Governor Curley and the others reviewing the parade by the Monument had just seen the Center fire company go by. They were then able to see, five hundred yards away, a float farther back in the parade going up in flames. One can imagine the chaotic scene as the firemen took their chemical apparatus and raced back past the other marchers “with sirens screeching and bells clanging” to fight the fire. Reports mentioned that hundreds headed toward the excitement, necessitating a good deal of crowd control by local police and American Legion members helping out.
The burning float represented the West Acton Baptist church. A sturdy framework had been built on top of and all around a truck owned by Jesse Briggs. The framework was then decorated with religious messages and flags. The float featured a pulpit displaying an antique Bible from the church. Driving the truck was the church’s organist, Alden Johnson, accompanied by the truck owner’s son Russell. When the engine caught fire in front of Horace Tuttle’s house on Main Street, Mr. Johnson pulled over. The doors being blocked, both men had to climb out of the truck’s windows and jump to safety. The firefighters were on the scene quickly, but they had a hard time getting to the engine fire, as the float was so well built that it took time to rip it apart. Somehow, the items on the float that belonged to the church made their way safely into the hands of its pastor, and no one was injured. The truck, however, had a very bad day.
The importance of the bicentennial celebration to the townspeople who took part is evidenced by the large number of related items that were carefully saved and eventually donated to the Society. We have programs, articles describing the events, souvenirs, pins, photographs including three copies of a panoramic picture of the pageant’s participants, pageant dialogue written by Evelyn Knowlton, clothing worn in the pageant, a telegram sharing the news that one of the expected speakers was hospitalized, and letters from invited dignitaries who did not attend. Among the pictures, there is even one of the church float before its demise. Newspaper photographers were on hand to capture the firemen at work, their pictures accompanying articles with headlines such as “Two Jump from Blazing Float,” “Two Men Leap from Burning Float During Spectacular Parade in Acton,” and “Men Narrowly Escape Flames as Decorated Truck Bursts Forth in Fire at Height of Great Bi-Centennial Celebration with Governor as Guest.” The Boston Herald may have referred to “the little town of Acton, almost forgotten but sturdy and proud” (July 14, 1935, p.6), but those who attended the parade seem to have found Acton quite memorable.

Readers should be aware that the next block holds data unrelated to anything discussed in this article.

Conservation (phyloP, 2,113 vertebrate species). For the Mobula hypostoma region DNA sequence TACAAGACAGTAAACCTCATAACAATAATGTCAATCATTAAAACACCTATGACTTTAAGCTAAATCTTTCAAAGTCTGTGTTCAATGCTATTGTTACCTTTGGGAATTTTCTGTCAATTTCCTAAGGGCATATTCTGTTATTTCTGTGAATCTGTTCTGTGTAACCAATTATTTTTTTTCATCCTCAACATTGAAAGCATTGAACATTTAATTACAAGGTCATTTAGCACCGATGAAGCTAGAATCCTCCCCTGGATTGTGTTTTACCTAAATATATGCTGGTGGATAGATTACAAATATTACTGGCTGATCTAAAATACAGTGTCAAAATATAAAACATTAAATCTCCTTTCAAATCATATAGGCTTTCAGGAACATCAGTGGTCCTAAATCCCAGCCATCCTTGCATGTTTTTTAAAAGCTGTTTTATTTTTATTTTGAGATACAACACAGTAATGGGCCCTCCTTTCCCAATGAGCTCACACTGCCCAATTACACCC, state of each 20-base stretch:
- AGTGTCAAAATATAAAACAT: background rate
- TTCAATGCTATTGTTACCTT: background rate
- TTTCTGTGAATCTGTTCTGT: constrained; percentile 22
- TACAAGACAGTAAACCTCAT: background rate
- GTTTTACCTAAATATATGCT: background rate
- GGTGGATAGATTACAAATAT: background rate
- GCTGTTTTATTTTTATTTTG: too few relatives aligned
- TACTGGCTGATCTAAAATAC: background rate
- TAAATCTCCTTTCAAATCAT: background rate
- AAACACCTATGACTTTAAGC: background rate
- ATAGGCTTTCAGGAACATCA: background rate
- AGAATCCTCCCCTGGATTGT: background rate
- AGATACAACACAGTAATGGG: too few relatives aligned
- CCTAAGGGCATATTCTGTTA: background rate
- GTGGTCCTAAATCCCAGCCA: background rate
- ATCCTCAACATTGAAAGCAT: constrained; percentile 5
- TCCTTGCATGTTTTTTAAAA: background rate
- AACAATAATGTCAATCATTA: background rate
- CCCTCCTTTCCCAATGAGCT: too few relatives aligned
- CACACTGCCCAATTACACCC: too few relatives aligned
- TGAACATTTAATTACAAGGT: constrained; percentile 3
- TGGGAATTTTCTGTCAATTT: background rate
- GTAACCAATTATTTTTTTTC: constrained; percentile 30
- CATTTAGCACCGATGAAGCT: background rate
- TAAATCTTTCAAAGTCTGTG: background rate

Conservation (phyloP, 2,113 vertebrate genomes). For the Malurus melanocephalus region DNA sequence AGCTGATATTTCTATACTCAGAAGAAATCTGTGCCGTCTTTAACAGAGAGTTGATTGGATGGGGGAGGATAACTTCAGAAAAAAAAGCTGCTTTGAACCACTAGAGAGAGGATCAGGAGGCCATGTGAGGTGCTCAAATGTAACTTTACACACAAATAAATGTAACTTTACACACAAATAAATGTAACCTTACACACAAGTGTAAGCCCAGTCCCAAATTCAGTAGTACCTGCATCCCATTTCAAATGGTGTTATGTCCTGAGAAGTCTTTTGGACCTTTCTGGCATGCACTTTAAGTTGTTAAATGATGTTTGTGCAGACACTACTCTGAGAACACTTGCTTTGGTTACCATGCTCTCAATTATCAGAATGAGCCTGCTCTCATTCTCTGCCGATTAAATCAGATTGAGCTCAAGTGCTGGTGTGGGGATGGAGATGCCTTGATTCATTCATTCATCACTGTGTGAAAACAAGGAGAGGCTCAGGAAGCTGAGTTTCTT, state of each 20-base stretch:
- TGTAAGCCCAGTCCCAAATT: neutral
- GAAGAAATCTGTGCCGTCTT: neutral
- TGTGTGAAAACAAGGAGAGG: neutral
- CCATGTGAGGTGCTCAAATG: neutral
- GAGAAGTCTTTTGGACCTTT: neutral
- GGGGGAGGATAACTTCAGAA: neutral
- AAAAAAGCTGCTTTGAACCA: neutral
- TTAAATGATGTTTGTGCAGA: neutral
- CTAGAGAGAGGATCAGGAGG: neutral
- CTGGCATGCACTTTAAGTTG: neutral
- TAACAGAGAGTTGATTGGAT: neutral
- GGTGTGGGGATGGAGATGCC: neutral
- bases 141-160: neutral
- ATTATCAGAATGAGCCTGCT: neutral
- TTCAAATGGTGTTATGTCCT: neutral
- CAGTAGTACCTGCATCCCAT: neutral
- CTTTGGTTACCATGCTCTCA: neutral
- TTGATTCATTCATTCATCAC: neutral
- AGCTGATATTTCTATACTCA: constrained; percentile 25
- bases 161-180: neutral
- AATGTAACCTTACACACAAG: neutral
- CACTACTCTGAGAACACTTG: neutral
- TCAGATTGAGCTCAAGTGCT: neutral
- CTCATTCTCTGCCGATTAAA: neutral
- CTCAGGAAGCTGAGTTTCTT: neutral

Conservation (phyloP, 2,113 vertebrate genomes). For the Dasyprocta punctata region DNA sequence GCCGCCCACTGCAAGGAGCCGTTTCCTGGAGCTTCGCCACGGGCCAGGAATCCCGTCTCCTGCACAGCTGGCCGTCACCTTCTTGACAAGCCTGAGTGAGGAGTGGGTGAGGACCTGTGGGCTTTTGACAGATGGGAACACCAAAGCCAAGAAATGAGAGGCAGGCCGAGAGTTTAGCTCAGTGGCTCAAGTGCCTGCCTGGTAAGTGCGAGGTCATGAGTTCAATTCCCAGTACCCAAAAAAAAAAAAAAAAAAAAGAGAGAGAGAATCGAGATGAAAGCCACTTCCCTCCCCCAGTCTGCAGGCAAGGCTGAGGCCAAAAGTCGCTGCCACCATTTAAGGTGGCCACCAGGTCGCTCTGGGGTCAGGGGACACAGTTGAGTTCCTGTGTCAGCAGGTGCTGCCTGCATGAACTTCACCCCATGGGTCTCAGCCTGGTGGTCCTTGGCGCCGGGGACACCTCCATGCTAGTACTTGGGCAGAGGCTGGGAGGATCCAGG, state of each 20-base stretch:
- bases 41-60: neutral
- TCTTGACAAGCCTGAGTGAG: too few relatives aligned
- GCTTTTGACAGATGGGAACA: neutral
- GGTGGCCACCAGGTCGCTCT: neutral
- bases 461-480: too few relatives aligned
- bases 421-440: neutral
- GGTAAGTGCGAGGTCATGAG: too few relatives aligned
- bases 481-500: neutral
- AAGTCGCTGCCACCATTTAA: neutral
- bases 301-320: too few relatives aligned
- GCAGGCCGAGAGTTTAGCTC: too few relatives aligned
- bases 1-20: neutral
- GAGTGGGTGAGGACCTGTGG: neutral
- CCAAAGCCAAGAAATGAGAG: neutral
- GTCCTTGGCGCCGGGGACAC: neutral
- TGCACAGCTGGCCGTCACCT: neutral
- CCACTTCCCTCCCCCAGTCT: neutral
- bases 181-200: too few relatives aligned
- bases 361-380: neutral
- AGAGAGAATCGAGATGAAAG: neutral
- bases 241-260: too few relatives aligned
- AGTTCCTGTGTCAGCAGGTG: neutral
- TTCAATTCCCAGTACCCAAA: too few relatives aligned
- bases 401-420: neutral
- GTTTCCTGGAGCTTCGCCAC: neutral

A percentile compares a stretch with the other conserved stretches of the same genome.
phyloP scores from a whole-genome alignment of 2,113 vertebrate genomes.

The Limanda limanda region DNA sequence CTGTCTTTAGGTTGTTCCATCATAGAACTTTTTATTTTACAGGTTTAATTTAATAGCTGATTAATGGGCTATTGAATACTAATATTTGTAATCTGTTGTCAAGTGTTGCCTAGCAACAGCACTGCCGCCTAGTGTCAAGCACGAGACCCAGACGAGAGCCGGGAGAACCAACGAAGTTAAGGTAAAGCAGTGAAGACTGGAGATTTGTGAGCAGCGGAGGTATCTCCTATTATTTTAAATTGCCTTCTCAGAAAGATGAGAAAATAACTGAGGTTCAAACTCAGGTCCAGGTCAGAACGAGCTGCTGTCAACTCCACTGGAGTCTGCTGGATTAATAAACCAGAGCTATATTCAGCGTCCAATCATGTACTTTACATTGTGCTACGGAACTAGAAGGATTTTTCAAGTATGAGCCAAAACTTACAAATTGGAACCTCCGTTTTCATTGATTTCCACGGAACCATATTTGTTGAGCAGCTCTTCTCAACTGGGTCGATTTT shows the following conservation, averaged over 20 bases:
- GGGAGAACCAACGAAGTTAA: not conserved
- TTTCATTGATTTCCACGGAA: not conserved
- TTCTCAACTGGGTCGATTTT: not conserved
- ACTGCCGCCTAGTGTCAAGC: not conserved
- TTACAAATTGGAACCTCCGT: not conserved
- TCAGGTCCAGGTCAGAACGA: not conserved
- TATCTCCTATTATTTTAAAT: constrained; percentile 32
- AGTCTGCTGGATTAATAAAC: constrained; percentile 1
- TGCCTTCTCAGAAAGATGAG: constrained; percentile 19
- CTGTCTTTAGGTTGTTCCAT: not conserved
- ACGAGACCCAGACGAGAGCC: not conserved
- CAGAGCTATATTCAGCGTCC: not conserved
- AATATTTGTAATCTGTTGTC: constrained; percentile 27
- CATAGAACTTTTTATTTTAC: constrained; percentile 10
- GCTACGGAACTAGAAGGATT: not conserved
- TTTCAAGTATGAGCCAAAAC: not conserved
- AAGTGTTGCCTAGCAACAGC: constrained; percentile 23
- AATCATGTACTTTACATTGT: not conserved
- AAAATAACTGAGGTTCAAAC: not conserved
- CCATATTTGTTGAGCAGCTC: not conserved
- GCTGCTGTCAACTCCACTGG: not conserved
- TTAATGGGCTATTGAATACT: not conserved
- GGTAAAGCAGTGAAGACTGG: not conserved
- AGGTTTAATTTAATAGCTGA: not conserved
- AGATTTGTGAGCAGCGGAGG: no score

A Selection of Items in the Society's Collection:
Sources Available Online:
“Acton Bells Will Ring on 200th Anniversary,” Boston Globe, July 13, 1935, p.20.
“Acton Plans Three-Day Gala Celebration July 20, 21-22,” Concord Enterprise, July 3, 1935, p. 1.
“Acton’s Bi-Centenary,” Boston Herald, July 14, 1935, p. 6 B.
“Acton Celebrates 200th Anniversary”, Concord Enterprise, July 17, 1935, p. 1.
“Acton Marks Bi-Centennial,” Boston Herald, July 20, 1935, p. 15.
“Acton Cannon Booms at Sunup,” Boston Globe, July 20, 1935, p. 3.
“Two Jump from Blazing Float in Acton as 200th Anniversary Fete Opens, “ Boston Herald, July 21, 1935, p. 1.
“10,000 Attend Acton Exercises,” Boston Herald, July 22, 1935, p. 10.
“Faulkner Family Annual Reunion,” Boston Globe, July 22, 1935, p. 19.
“Military Ball Ends Acton Fete – 10,000 Witness Pageant Celebrating Town’s 200th Anniversary,” Boston Herald, July 23, 1935, p. 24.
“Firing of Salute Opens 200th Anniversary in Acton” and “Military Ball Final Event of Observance,” Concord Enterprise, July 24, 1935, p. 1, 4.
Additional Scrapbook Clippings with incomplete references:
“Acton Celebrates 200 Years as a Town,” Boston Transcript, no date.
“Historic Glories of Acton to Be Renewed,” Boston Post, no date.
“Acton Holds Successful Bi-Centenary Celebration,” Concord Journal, no date.
“Expressions of Regret” (from Franklin D. Roosevelt and Carlos B. Clark), no newspaper or date.
"Blaze in Acton Parade Float Provides Thrills for Throng,"probably Boston Globe, no date.
"Firemen Provide Real Exhibition of Quick Work," Boston Globe, no date.
“Churches of Acton Note 200th Observance, Boston Globe, July 21, 1935.
“Church Notes,” (South Acton), no newspaper or date.
“Little Acton,” Boston Post editorial, July 16, 1935 (no page)
“Pageant Brings Acton’s Celebration to Close,” labeled “Boston Globe, July 22, 1935,” but it was not in digitized version (or perhaps edition) of that day’s Globe.